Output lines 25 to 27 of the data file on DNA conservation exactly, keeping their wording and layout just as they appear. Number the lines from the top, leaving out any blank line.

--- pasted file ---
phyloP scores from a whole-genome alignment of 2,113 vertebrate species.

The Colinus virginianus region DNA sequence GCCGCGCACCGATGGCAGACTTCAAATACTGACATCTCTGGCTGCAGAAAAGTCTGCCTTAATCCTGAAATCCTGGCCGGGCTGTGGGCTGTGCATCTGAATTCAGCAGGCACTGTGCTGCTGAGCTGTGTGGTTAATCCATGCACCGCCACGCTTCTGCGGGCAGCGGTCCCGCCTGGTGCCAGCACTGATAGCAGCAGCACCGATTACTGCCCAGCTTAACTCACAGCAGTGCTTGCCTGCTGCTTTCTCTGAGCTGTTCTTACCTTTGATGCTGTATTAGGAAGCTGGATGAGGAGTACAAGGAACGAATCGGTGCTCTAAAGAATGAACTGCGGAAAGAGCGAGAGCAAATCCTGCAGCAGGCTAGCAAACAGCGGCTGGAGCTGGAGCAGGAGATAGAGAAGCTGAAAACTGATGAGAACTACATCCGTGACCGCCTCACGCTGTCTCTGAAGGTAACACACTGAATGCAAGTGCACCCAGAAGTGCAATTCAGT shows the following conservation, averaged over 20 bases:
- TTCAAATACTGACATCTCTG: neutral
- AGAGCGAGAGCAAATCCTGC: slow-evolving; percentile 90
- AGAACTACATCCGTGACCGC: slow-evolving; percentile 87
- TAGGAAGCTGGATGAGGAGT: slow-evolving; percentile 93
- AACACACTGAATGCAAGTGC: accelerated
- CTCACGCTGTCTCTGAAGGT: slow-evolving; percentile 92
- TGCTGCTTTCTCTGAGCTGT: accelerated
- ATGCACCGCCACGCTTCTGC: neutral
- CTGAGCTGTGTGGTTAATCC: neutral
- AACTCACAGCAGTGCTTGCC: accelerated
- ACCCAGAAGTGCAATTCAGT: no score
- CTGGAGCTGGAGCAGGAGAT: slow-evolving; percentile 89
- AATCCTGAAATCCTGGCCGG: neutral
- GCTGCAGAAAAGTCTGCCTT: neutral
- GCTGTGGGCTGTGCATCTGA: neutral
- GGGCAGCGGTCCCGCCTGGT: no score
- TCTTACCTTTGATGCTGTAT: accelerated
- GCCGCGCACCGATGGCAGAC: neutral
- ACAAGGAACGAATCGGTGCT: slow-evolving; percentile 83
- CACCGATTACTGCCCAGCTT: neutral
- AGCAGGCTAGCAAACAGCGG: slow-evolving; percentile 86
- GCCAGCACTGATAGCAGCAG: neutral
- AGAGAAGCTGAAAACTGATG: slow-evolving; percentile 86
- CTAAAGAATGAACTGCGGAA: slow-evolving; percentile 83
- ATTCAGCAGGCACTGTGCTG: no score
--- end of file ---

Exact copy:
- AGAGAAGCTGAAAACTGATG: slow-evolving; percentile 86
- CTAAAGAATGAACTGCGGAA: slow-evolving; percentile 83
- ATTCAGCAGGCACTGTGCTG: no score